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After consultation with the RCMP, the department of justice says the procedure of removing the shoes of prisoners attending court will continue. NNSL photo illustration

After consulting with the RCMP on the detachment’s practice of removing prisoners’ footwear and other clothing items upon entering court, the Department of Justice has determined that nothing needs to change.

In March, Kim Schofield, solicitor general for the department, told Yellowknifer there is no official policy on whether or not prisoners being transported from jail, RCMP cells, or appearing on their own get to keep their footwear and bras.

She stated the department would review the current practices and policies and would “reaffirm that these measures should only be used when the risk assessment warrants.”

Sue Glowach, senior communications adviser for the department, confirmed after the consultation with police, that it would be business-as-usual as far as prisoners appearing before judges in their sock feet were concerned.

“Taking someone’s shoes away is probably the least restrictive (thing) they can do to someone, right?” she said. “People aren’t appearing with leg shackles, with handcuffs but they do appear without their shoes.”

But that’s an untenable state of affairs for some people.

Earlier this month, Lloyd Thrasher, who was accused of stealing laptops before the case was dismissed Friday, told a judge it was humiliating having to appear before a judge in sock feet.

“It makes me feel like less of a human being. I don’t have the same standing as everyone else in this courtroom,” he told judge Garth Malakoe from inside the prisoner’s box, where he was guarded by three RCMP officers. He brought the issue up a second time when appearing in territorial court before judge Bernadette Schmaltz, who acknowledged the issue.

“So the judges are certainly aware of it now,” said Lydia Bardak, who advocates on behalf of defendants in the criminal justice system. In her 12 years sitting in Yellowknife courtrooms, she says she can’t recall ever seeing anybody brought up from cells in their shoes.

Glowach stated the removal of shoes was not “unilateral,” meaning some people might get to keep their footwear. The RCMP declined to provide further details on how these judgments were made.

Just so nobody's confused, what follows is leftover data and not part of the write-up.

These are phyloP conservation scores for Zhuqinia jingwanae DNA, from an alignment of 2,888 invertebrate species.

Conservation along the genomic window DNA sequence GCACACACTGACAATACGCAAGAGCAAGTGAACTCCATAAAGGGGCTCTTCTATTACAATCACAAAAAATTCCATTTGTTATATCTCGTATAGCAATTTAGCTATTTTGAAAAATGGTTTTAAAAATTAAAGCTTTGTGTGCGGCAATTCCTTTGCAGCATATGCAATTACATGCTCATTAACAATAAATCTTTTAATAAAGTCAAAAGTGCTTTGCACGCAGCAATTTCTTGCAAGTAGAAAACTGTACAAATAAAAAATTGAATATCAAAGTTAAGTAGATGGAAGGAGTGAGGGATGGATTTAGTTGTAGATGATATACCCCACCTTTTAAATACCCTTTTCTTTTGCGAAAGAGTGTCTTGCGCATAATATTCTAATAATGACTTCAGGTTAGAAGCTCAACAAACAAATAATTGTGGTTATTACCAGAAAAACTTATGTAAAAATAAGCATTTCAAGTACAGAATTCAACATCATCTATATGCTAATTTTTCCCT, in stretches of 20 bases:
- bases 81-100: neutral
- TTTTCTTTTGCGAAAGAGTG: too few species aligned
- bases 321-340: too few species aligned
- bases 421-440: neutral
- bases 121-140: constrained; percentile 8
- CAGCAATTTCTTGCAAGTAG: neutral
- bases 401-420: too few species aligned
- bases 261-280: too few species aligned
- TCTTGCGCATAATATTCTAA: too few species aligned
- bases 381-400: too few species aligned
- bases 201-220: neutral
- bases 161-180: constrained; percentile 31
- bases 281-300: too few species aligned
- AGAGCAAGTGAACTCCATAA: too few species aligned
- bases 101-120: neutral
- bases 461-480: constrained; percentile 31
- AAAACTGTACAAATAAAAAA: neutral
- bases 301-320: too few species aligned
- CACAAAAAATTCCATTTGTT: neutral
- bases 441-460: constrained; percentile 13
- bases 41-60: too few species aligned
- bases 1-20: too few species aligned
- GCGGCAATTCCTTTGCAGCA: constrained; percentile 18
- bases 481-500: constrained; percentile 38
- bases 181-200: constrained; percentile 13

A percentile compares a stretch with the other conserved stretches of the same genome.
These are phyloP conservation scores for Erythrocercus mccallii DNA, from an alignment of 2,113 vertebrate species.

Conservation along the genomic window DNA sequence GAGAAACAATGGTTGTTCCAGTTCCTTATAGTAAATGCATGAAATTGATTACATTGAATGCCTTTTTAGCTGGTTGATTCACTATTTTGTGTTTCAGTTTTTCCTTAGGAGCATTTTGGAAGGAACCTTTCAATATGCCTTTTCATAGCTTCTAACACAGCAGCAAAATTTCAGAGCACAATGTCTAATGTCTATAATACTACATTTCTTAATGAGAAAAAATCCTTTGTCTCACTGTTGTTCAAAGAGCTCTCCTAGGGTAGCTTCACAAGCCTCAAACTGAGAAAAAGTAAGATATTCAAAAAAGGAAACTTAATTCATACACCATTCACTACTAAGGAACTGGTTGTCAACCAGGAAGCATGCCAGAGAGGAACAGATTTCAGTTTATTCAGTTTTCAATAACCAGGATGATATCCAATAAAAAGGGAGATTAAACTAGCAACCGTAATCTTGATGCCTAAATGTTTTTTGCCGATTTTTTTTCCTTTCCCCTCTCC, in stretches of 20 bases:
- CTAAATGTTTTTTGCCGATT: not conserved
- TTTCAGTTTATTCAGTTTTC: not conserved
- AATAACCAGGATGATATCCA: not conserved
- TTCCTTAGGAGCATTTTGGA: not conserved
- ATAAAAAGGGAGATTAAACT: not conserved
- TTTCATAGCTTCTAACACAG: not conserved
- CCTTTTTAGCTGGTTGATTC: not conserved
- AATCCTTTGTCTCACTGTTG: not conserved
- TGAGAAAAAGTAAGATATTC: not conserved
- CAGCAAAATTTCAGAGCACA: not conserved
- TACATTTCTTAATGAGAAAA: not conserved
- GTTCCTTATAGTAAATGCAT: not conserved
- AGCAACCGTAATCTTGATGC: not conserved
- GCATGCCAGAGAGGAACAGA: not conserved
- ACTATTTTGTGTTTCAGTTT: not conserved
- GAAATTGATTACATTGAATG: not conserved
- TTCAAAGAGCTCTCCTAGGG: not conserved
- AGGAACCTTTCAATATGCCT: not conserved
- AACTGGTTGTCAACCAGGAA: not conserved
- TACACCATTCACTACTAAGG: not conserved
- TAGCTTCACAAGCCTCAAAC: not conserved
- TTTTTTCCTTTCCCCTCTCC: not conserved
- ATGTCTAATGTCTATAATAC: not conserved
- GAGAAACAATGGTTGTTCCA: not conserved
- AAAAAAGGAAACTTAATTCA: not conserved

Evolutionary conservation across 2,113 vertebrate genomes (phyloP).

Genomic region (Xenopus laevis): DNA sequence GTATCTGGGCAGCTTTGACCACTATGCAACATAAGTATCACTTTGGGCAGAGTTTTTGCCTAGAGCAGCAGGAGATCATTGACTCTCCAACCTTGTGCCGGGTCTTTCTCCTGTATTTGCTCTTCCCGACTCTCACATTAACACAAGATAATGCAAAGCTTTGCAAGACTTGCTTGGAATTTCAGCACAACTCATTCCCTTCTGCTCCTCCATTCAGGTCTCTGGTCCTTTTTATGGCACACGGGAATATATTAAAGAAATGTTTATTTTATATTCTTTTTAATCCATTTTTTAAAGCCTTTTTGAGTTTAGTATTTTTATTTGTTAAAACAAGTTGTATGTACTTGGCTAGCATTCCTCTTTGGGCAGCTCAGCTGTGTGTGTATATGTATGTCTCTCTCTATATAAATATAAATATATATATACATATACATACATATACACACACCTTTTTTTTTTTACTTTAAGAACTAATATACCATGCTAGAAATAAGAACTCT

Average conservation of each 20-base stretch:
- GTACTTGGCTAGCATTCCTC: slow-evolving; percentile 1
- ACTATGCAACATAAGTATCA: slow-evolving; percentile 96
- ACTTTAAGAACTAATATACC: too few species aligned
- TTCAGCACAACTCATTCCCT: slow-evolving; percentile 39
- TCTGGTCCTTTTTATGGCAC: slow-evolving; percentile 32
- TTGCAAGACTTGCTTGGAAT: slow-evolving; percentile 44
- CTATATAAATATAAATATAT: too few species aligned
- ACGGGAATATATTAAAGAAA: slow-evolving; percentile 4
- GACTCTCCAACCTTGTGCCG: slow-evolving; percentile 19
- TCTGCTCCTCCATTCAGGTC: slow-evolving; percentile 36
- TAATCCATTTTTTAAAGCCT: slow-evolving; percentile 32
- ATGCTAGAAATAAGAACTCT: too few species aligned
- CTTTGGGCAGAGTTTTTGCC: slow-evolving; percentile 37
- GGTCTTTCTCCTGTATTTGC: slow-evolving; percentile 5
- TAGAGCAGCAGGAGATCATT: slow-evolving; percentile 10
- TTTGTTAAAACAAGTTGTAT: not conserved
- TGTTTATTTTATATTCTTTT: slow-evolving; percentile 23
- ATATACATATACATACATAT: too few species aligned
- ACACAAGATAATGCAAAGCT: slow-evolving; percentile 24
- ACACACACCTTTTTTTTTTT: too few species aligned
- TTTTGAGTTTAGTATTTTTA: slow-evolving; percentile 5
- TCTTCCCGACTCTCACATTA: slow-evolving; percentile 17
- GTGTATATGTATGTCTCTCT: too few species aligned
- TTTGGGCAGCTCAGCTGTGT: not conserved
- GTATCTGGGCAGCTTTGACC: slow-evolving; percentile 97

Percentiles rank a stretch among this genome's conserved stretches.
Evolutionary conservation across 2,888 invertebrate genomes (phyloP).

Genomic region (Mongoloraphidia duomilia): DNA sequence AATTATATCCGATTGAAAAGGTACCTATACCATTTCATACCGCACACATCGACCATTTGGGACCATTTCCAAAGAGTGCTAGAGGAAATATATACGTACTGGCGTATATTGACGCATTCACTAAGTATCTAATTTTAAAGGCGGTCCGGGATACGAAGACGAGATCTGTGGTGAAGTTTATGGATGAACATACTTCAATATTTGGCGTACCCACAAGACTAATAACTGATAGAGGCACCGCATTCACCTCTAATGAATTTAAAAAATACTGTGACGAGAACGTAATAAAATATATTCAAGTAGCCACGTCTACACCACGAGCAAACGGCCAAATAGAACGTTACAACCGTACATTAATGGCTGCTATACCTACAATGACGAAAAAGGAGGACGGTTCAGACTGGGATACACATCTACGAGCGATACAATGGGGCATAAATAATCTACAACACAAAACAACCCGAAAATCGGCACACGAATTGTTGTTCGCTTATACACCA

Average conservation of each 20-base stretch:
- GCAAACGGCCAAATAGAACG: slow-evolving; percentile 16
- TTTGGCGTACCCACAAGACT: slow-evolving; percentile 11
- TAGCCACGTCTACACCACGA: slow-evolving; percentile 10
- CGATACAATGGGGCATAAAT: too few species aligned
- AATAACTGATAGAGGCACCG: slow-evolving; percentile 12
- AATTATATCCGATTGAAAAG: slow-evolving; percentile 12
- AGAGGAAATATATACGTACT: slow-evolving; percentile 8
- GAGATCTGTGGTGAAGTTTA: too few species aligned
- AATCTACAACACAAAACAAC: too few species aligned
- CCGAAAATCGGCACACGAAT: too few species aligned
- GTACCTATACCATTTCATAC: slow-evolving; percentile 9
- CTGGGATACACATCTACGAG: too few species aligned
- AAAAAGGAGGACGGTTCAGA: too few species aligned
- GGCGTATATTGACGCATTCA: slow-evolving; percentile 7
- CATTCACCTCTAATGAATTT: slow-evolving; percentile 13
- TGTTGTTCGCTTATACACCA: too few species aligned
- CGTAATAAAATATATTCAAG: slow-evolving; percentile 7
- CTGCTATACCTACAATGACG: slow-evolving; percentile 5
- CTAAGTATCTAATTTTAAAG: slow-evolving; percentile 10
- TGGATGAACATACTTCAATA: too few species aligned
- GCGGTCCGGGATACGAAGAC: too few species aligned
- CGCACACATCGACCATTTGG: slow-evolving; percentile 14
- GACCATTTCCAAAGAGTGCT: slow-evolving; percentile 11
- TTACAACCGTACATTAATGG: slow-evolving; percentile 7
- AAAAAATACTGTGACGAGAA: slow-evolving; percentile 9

“It’s as they determine necessary, depending on how many people there are, how many officers there are, what the situation is,” said Glowach.

Bardak said she has heard people watching court proceedings comment on the issue in recent weeks now that it has been getting more scrutiny.

“I think that people might be wondering or questioning where maybe previously they hadn’t noticed or hadn’t thought,” said Bardak.

But leaving it up to the discretion of RCMP members doesn’t sit well with Bardak.

“When the RCMP are dealing with us, we’re at our worst. And so they probably have a different perception of risk than we do,” she said. “They’re in situations every day where somebody’s got a knife or they’re armed or they’re high on drugs and not aware of what they’re doing or who they’re hurting. RCMP I think have an elevated sensitivity to risk.”

She added it would be “asking a lot” of RCMP members to make that determination for every prisoner.

As Yellowknifer previously reported, the RCMP declined to explain the details of how security risks are determined by officers in the courthouse, due to the “sensitivity of the security process.”

The contract to provide shoes as well as other items of clothing for prisoners at the North Slave Correctional Centre was put to tender earlier this month. Glowach said the tender was “completely unrelated” and had “absolutely nothing” to do with shoes being removed in the courthouse, and that the department had no plans to adapt the contract to provide shoes and bras that would pass muster and stay on prisoners in court.

Glowach said as far as the department is concerned, shoes are a security issue, full stop.

“The RCMP and the judges are working together to ensure that there’s safety there – for the judges, for the other people in the courtroom, for other people appearing. Where they see it’s necessary the RCMP are taking their shoes,” she said.

But Bardak questions the necessity or utility of the shoes. She said while there have been some escapes over the years, they’re more likely to be happening when the prisoner is getting in and out of the transport vehicle in the parking lot — when they have their shoes. She added so far, public sympathy might not be with prisoners who have raised the issue in court.

“We presume you’re innocent until proven guilty, and sometimes I think we have to remind ourselves of that,” she said previously. “Even in the worst of circumstances, how do we treat people so that they can maintain their dignity?”

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